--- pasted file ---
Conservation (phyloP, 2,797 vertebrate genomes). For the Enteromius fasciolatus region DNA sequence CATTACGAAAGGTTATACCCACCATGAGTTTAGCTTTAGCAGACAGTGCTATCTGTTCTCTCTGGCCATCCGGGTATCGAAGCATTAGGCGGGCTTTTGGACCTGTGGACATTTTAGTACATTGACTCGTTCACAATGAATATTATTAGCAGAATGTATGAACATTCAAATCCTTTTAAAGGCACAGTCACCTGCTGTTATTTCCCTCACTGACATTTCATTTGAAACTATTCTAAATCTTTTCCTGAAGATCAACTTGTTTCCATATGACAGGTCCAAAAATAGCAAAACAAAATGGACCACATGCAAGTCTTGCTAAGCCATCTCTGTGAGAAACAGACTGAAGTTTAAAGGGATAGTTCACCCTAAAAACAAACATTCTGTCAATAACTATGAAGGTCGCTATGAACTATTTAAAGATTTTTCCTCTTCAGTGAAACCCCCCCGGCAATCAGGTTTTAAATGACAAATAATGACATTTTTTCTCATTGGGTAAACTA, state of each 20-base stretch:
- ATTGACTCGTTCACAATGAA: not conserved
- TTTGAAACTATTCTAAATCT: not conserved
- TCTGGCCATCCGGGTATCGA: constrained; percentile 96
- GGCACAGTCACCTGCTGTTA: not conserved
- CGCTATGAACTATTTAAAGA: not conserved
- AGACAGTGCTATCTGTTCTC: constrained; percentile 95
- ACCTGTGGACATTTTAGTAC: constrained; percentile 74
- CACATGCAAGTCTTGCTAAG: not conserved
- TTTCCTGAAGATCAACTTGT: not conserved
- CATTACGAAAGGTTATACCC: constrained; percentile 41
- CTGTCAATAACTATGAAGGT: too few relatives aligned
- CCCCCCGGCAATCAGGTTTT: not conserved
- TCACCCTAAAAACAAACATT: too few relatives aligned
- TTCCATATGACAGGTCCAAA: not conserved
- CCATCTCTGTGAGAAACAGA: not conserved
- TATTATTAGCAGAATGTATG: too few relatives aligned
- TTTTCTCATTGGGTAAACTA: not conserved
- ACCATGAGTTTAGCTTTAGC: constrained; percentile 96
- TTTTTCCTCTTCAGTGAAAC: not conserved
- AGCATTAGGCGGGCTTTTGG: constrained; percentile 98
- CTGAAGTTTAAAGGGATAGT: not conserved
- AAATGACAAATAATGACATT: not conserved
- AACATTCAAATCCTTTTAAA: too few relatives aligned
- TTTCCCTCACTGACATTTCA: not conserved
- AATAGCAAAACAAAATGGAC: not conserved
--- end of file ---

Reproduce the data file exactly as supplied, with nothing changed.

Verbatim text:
Conservation (phyloP, 2,797 vertebrate genomes). For the Enteromius fasciolatus region DNA sequence CATTACGAAAGGTTATACCCACCATGAGTTTAGCTTTAGCAGACAGTGCTATCTGTTCTCTCTGGCCATCCGGGTATCGAAGCATTAGGCGGGCTTTTGGACCTGTGGACATTTTAGTACATTGACTCGTTCACAATGAATATTATTAGCAGAATGTATGAACATTCAAATCCTTTTAAAGGCACAGTCACCTGCTGTTATTTCCCTCACTGACATTTCATTTGAAACTATTCTAAATCTTTTCCTGAAGATCAACTTGTTTCCATATGACAGGTCCAAAAATAGCAAAACAAAATGGACCACATGCAAGTCTTGCTAAGCCATCTCTGTGAGAAACAGACTGAAGTTTAAAGGGATAGTTCACCCTAAAAACAAACATTCTGTCAATAACTATGAAGGTCGCTATGAACTATTTAAAGATTTTTCCTCTTCAGTGAAACCCCCCCGGCAATCAGGTTTTAAATGACAAATAATGACATTTTTTCTCATTGGGTAAACTA, state of each 20-base stretch:
- ATTGACTCGTTCACAATGAA: not conserved
- TTTGAAACTATTCTAAATCT: not conserved
- TCTGGCCATCCGGGTATCGA: constrained; percentile 96
- GGCACAGTCACCTGCTGTTA: not conserved
- CGCTATGAACTATTTAAAGA: not conserved
- AGACAGTGCTATCTGTTCTC: constrained; percentile 95
- ACCTGTGGACATTTTAGTAC: constrained; percentile 74
- CACATGCAAGTCTTGCTAAG: not conserved
- TTTCCTGAAGATCAACTTGT: not conserved
- CATTACGAAAGGTTATACCC: constrained; percentile 41
- CTGTCAATAACTATGAAGGT: too few relatives aligned
- CCCCCCGGCAATCAGGTTTT: not conserved
- TCACCCTAAAAACAAACATT: too few relatives aligned
- TTCCATATGACAGGTCCAAA: not conserved
- CCATCTCTGTGAGAAACAGA: not conserved
- TATTATTAGCAGAATGTATG: too few relatives aligned
- TTTTCTCATTGGGTAAACTA: not conserved
- ACCATGAGTTTAGCTTTAGC: constrained; percentile 96
- TTTTTCCTCTTCAGTGAAAC: not conserved
- AGCATTAGGCGGGCTTTTGG: constrained; percentile 98
- CTGAAGTTTAAAGGGATAGT: not conserved
- AAATGACAAATAATGACATT: not conserved
- AACATTCAAATCCTTTTAAA: too few relatives aligned
- TTTCCCTCACTGACATTTCA: not conserved
- AATAGCAAAACAAAATGGAC: not conserved